When you are not so successful in pushing the community into Rotary, you can still pull people into Rotary by making it irresistible,” said RI director A S Venkatesh, moderating a panel discussion at the GETS/GNTS in Abu Dhabi. RI vice-president Nicki Scott, and directors Drew Kessler and Vicki Puliz participated in the brainstorming session which explored ways to attract members and youth. Director Venkatesh cited a club in Lisbon that has been started on metaverse. “One of the recent innovations in Great Britain is the ‘global hub’ which tries to engage people without formally being part of a Rotary club,” he added.
The Rotary Global Hub complements and works alongside traditional clubs, but operates in a virtual space, explained Scott. “Like-minded members of other clubs also join the hub to implement cause-based projects with district and global grants. We did not foresee the side benefits that it opened up — a platform for international members and the model has an enthusiastic member-engagement. It is a new way of doing Rotary.”
Venkatesh highlighted RI’s new Youth Advisory Committee constituted by RI President Jennifer Jones this year. It has a representation of the alumni and Rotary and Rotaract members. “This is the first time ever we have invited young voices to the table for suggestions and to work out strategies to enthuse and encourage them to actively get involved in our programmes and events,” said Puliz, urging the incoming leaders to consider having such a committee at the club and district levels.
“Make Rotary inclusive for families,” suggested Director Kessler from the US. He was accompanied by his wife Vicki, and sons Jackson and Brandon. “I made my Rotary life interesting by bringing my family into Rotary. I have five children, and I didn’t want to choose between my family and Rotary life. If you are to choose between the two, I am sure Rotary will lose every single time.” At 41, he is the youngest director on the RI board.
We must talk about growing our leadership skills while working on a project, learning management skills, managing teams and public speaking.
– Nicki Scott, RI Vice President
As a proponent of Rotary attracting young members, and having joined Rotary at 20, Kessler spoke about how his son Jackson, aged 9, introduced EarlyAct in his school. “When his teacher asked him what it was, he spoke to her for ten minutes about Rotary and how it helps people. Last year he started an EarlyAct club in his school for children between 9–12, and helped start an Interact club for students from 13–18. When the teachers and other children and their parents got involved, it created a huge public image for Rotary,” he said.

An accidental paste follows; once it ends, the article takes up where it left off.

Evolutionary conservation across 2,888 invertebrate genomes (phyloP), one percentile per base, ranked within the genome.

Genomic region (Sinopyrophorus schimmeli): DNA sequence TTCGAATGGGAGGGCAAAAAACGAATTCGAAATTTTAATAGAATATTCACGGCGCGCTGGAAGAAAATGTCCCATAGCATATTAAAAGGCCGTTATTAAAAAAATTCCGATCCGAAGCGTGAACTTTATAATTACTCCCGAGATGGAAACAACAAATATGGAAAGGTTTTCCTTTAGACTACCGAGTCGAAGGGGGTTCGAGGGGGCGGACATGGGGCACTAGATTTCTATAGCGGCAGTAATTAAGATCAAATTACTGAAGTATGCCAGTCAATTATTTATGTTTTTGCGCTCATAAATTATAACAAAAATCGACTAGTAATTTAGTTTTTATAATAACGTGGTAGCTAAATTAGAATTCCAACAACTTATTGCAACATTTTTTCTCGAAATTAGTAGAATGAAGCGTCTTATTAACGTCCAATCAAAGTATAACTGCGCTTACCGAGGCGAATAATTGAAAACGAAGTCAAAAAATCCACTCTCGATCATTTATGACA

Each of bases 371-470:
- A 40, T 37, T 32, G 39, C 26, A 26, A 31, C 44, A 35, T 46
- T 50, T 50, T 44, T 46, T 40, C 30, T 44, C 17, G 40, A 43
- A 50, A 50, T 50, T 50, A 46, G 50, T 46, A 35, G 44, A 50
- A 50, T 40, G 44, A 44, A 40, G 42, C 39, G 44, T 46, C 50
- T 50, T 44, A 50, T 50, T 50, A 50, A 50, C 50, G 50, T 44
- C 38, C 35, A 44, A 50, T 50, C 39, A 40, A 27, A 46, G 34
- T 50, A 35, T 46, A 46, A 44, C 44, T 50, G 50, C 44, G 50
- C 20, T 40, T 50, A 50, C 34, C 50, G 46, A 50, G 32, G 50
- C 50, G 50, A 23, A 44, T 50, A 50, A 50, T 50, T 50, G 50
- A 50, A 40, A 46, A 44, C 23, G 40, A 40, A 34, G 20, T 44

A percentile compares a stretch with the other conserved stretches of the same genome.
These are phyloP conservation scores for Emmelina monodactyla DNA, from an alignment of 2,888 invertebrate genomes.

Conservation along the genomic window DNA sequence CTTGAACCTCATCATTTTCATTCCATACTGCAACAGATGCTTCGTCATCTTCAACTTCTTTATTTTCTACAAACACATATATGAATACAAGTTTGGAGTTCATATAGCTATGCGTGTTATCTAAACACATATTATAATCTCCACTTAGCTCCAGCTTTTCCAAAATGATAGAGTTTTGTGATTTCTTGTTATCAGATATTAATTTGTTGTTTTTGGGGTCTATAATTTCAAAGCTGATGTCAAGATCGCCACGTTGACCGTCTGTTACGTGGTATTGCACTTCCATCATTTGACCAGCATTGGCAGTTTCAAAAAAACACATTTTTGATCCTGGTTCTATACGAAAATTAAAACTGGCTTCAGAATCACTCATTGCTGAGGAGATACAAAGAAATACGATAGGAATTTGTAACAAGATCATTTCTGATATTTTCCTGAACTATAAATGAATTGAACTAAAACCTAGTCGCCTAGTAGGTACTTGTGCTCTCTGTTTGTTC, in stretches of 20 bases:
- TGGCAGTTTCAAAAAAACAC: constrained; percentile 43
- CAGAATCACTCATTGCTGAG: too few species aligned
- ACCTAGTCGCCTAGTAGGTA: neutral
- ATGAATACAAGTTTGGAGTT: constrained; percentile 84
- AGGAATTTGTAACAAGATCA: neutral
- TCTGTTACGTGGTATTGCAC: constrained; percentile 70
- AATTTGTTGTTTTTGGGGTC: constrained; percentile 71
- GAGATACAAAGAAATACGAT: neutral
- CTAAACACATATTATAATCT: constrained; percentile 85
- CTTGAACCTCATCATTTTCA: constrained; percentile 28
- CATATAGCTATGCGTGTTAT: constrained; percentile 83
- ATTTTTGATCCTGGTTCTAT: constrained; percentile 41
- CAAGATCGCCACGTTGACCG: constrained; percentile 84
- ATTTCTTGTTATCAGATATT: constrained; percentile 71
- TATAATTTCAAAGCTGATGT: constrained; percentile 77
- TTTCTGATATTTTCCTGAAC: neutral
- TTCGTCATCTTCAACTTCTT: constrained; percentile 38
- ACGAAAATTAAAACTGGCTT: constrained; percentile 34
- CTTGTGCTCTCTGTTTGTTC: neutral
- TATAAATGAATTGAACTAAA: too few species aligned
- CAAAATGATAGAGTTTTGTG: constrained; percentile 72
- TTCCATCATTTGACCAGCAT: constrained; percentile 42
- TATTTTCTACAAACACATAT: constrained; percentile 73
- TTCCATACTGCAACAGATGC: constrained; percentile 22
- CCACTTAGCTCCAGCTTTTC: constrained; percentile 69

Scott, giving insight into how to attract younger members, shared how in Great Britain “we are actually planting new clubs among traditional clubs. It is like how in a forest the tall trees that have been there for a long time know to clear up light for the saplings to grow.”
To keep younger members engaged in Rotary she suggested that “we sell the benefits that we get personally from being in Rotary. We must talk about growing our leadership skills while working on a project, learning management skills, managing teams and public speaking. Younger people today typically stay in a job for less than two years, and it is difficult for corporates to invest in their training and development. Rotary can be the answer.” The RI vice-president called for integrating women and Rotaractors into Rotary. “Their voices must be heard and every member must feel a sense of belonging.”
TRF — Rotary’s heartbeat
“The image of TRF has undergone a huge change after the war in Ukraine. It is more responsive to meeting the immediate needs of communities,” said TRF trustee Bharat Pandya in a chat show about how the Foundation has evolved to meet challenges of the changing times. “Whenever a disaster strikes, TRF has shone through with its timely grants for relief, rebuilding and rehabilitation,” he said. A couple of weeks after the war broke out in Ukraine the trustees set up the Disaster Response Grant (DRG) Fund. “Within three months Rotarians world over helped raise $3.3 million which was disbursed in the last four months through 440 grants in 29 countries for ambulances, medical equipment and other urgent needs,” he added.
The DRG for Ukraine and the recent floods in Pakistan have taught the trustees that “beyond just responding when disaster strikes, we need a special task force to keep us prepared at all times.”
Answering a question from the session moderator RIDE T N Subramanian about making the Foundation stronger, Pandya replied, “We need to build our resources with non-Rotarian contributors. The CSR India model is successful and countries like Australia are replicating it. However, at all times we cannot compromise on fiscal prudence, discipline and transparency which are our priorities and strengths.”
Pandya explained about TRF’s recent endeavour — Programs of Scale — to the incoming district leaders. Referring to the first grant under this programme for Malaria-free Zambia, he said that in 16 months of its launch, the mortality rate in the country has gone down by 40 per cent. “TRF will fund this kind of mammoth project only if its impact is largely significant and it should attract huge partnerships,” he said. The Zambia project worth $6 million is partnered by TRF, Gates Foundation and World Vision with $2 million each.
As of June 2022, the Foundation has collected $1.55 billion in contribution and commitments. “We have reached almost 80 per cent of our goal of $2.025 billion in 2025 for our Endowment Funds,” he said.
GETS/GNTS co-convenor RI director Faiz Kidwai and trustee Frederick Lin also participated in the session.
Pictures by Jaishree